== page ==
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UV LED Curing for Industrial Printing

UV-LED curing refers to a technique that uses energy output from light-emitting diodes (LEDs) in the ultraviolet (UV) spectrum to treat inks, coatings, adhesives, and other UV-curable materials. The energy generated by the ultraviolet light triggers the chain reaction, resulting in polymerization of the material and the hardening (or curing) of the material.

Traditionally, mercury-based UV lamps have been used for curing, but now more energy efficient and environmentally friendly LED-based UV technology has proven a superior solution in the printing industry. LED curing technology uses semiconductor-based LEDs to project UV light when an electric current is passed through them. When an LED is forward-biased, electrons are able to recombine with electron holes within the device, thus releasing energy in the form of photons. The color of the light emitted, or corresponding energy of the photon, is determined by the energy gap of the semiconductor material.

LED lamps are recognized for their lower energy consumption, longer lifetime, improved robustness, smaller form factor, and faster on/off switching. But how do they work?

LED lamps are recognized for their lower energy consumption, longer lifetime, improved robustness, smaller form factor, and faster on/off switching.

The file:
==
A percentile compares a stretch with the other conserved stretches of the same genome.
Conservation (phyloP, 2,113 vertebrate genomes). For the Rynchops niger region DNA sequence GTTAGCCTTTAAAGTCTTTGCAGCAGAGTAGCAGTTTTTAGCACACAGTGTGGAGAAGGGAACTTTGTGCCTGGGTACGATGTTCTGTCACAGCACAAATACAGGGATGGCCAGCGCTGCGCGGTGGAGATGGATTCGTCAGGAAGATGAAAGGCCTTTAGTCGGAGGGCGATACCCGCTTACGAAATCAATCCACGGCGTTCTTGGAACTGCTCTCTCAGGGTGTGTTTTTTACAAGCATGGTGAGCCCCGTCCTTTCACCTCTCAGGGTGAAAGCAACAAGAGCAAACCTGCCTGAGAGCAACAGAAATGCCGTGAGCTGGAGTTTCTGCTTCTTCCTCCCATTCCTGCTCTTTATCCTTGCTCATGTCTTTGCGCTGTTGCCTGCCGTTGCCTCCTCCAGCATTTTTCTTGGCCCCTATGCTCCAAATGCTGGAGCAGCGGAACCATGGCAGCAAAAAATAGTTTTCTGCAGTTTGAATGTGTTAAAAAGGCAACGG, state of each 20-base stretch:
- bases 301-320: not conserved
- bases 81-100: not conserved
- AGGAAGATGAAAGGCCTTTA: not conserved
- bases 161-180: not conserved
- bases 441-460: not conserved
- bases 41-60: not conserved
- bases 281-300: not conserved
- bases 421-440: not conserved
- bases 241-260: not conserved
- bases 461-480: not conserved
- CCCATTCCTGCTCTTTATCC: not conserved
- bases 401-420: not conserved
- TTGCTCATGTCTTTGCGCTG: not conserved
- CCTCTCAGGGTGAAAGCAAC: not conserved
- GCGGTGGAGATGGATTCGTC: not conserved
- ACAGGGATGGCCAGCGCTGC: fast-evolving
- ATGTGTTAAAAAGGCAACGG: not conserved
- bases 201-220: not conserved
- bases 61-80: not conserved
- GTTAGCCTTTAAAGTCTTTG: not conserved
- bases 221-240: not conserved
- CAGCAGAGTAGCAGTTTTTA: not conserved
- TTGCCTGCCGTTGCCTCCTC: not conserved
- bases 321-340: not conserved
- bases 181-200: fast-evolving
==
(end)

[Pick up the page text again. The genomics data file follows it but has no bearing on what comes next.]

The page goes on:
UV-LED curing

There are three key components of a UV-LED curing system that, when optimized, provide an economically advantageous, high-throughput solution to the printing industry: materials (inks) that can absorb energy in the UV spectrum to undergo polymerization process; LED curing lamps that provide energy in the UV spectrum of the spectrum; and a printing system in which a UV-LED lamp is integrated to cure material that passes underneath it. These elements together provide a long-term, sustainable printing method through green technology, eliminating ozone emissions and lowering energy consumption.

UV LEDs have a narrow spectral output centered on a specific wavelength, ±5 nm. LEDs are solid-state devices and can be built with diodes of various wavelengths, including—but not limited to—395, 365, 385, 405, and 410 nm, unlike the broad spectrum of wavelength output by Hg-based lamps. This monochromatic distribution requires new chemical formulations to ensure proper curing of UV inks and coatings. Currently, the most popular wavelength is 395 nm, with 365 nm being used in specific applications.

UV-LED curing lamps consist of multiple sub-components that, when combined optimally, can drive system performance.